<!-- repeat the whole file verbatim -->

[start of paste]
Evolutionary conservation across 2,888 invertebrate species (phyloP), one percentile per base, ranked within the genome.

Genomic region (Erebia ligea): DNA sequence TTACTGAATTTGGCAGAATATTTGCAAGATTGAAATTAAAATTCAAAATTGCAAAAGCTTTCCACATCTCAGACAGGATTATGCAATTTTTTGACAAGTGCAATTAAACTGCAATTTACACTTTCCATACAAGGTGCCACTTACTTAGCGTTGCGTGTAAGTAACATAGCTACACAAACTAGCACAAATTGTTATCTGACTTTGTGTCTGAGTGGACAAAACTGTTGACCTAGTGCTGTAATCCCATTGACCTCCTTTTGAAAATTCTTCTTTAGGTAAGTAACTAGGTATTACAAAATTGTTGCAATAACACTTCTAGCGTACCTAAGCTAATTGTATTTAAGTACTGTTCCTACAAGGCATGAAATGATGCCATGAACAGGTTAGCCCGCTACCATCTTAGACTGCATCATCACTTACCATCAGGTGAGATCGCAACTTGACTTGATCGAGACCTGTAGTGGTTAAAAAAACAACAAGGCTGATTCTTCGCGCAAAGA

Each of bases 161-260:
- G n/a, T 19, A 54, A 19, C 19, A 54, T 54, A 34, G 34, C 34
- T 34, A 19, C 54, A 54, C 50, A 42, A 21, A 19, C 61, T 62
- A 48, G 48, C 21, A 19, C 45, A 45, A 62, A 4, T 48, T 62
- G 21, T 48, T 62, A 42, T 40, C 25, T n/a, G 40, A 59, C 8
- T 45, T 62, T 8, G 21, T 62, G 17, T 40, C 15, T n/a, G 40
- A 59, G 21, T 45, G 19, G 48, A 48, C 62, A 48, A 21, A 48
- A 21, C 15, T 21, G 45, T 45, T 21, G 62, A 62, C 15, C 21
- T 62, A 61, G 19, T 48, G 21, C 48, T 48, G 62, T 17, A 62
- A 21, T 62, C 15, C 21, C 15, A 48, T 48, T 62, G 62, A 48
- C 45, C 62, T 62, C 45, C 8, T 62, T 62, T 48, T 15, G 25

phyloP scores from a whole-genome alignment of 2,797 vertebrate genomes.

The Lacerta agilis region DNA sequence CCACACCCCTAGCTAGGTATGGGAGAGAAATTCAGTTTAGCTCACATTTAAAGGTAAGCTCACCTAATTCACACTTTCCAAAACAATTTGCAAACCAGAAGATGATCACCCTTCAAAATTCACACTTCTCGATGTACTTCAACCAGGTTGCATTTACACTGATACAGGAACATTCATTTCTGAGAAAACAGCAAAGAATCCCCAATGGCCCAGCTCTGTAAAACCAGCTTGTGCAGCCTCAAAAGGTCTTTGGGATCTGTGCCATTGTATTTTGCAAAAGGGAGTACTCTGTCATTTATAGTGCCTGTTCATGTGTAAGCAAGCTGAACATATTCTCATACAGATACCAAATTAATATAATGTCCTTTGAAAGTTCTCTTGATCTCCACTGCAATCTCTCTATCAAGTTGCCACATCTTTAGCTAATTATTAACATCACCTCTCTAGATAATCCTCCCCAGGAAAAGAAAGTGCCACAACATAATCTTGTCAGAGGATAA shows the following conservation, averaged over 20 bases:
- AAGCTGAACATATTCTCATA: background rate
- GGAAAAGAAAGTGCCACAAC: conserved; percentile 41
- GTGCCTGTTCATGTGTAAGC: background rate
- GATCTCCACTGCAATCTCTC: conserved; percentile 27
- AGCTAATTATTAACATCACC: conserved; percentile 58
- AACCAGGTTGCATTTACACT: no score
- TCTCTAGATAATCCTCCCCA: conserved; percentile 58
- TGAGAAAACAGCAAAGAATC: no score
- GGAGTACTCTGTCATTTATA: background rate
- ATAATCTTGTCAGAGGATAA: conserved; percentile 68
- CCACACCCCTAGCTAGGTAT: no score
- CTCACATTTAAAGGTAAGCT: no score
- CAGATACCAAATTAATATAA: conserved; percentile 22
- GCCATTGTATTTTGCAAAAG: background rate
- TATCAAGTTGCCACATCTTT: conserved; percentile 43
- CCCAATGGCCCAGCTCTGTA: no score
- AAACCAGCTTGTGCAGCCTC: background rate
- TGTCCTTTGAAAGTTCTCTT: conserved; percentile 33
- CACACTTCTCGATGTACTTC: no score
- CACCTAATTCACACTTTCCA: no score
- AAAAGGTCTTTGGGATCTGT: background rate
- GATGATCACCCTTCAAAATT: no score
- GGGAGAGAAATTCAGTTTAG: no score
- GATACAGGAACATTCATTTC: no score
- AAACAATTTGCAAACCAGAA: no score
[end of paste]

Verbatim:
Evolutionary conservation across 2,888 invertebrate species (phyloP), one percentile per base, ranked within the genome.

Genomic region (Erebia ligea): DNA sequence TTACTGAATTTGGCAGAATATTTGCAAGATTGAAATTAAAATTCAAAATTGCAAAAGCTTTCCACATCTCAGACAGGATTATGCAATTTTTTGACAAGTGCAATTAAACTGCAATTTACACTTTCCATACAAGGTGCCACTTACTTAGCGTTGCGTGTAAGTAACATAGCTACACAAACTAGCACAAATTGTTATCTGACTTTGTGTCTGAGTGGACAAAACTGTTGACCTAGTGCTGTAATCCCATTGACCTCCTTTTGAAAATTCTTCTTTAGGTAAGTAACTAGGTATTACAAAATTGTTGCAATAACACTTCTAGCGTACCTAAGCTAATTGTATTTAAGTACTGTTCCTACAAGGCATGAAATGATGCCATGAACAGGTTAGCCCGCTACCATCTTAGACTGCATCATCACTTACCATCAGGTGAGATCGCAACTTGACTTGATCGAGACCTGTAGTGGTTAAAAAAACAACAAGGCTGATTCTTCGCGCAAAGA

Each of bases 161-260:
- G n/a, T 19, A 54, A 19, C 19, A 54, T 54, A 34, G 34, C 34
- T 34, A 19, C 54, A 54, C 50, A 42, A 21, A 19, C 61, T 62
- A 48, G 48, C 21, A 19, C 45, A 45, A 62, A 4, T 48, T 62
- G 21, T 48, T 62, A 42, T 40, C 25, T n/a, G 40, A 59, C 8
- T 45, T 62, T 8, G 21, T 62, G 17, T 40, C 15, T n/a, G 40
- A 59, G 21, T 45, G 19, G 48, A 48, C 62, A 48, A 21, A 48
- A 21, C 15, T 21, G 45, T 45, T 21, G 62, A 62, C 15, C 21
- T 62, A 61, G 19, T 48, G 21, C 48, T 48, G 62, T 17, A 62
- A 21, T 62, C 15, C 21, C 15, A 48, T 48, T 62, G 62, A 48
- C 45, C 62, T 62, C 45, C 8, T 62, T 62, T 48, T 15, G 25

phyloP scores from a whole-genome alignment of 2,797 vertebrate genomes.

The Lacerta agilis region DNA sequence CCACACCCCTAGCTAGGTATGGGAGAGAAATTCAGTTTAGCTCACATTTAAAGGTAAGCTCACCTAATTCACACTTTCCAAAACAATTTGCAAACCAGAAGATGATCACCCTTCAAAATTCACACTTCTCGATGTACTTCAACCAGGTTGCATTTACACTGATACAGGAACATTCATTTCTGAGAAAACAGCAAAGAATCCCCAATGGCCCAGCTCTGTAAAACCAGCTTGTGCAGCCTCAAAAGGTCTTTGGGATCTGTGCCATTGTATTTTGCAAAAGGGAGTACTCTGTCATTTATAGTGCCTGTTCATGTGTAAGCAAGCTGAACATATTCTCATACAGATACCAAATTAATATAATGTCCTTTGAAAGTTCTCTTGATCTCCACTGCAATCTCTCTATCAAGTTGCCACATCTTTAGCTAATTATTAACATCACCTCTCTAGATAATCCTCCCCAGGAAAAGAAAGTGCCACAACATAATCTTGTCAGAGGATAA shows the following conservation, averaged over 20 bases:
- AAGCTGAACATATTCTCATA: background rate
- GGAAAAGAAAGTGCCACAAC: conserved; percentile 41
- GTGCCTGTTCATGTGTAAGC: background rate
- GATCTCCACTGCAATCTCTC: conserved; percentile 27
- AGCTAATTATTAACATCACC: conserved; percentile 58
- AACCAGGTTGCATTTACACT: no score
- TCTCTAGATAATCCTCCCCA: conserved; percentile 58
- TGAGAAAACAGCAAAGAATC: no score
- GGAGTACTCTGTCATTTATA: background rate
- ATAATCTTGTCAGAGGATAA: conserved; percentile 68
- CCACACCCCTAGCTAGGTAT: no score
- CTCACATTTAAAGGTAAGCT: no score
- CAGATACCAAATTAATATAA: conserved; percentile 22
- GCCATTGTATTTTGCAAAAG: background rate
- TATCAAGTTGCCACATCTTT: conserved; percentile 43
- CCCAATGGCCCAGCTCTGTA: no score
- AAACCAGCTTGTGCAGCCTC: background rate
- TGTCCTTTGAAAGTTCTCTT: conserved; percentile 33
- CACACTTCTCGATGTACTTC: no score
- CACCTAATTCACACTTTCCA: no score
- AAAAGGTCTTTGGGATCTGT: background rate
- GATGATCACCCTTCAAAATT: no score
- GGGAGAGAAATTCAGTTTAG: no score
- GATACAGGAACATTCATTTC: no score
- AAACAATTTGCAAACCAGAA: no score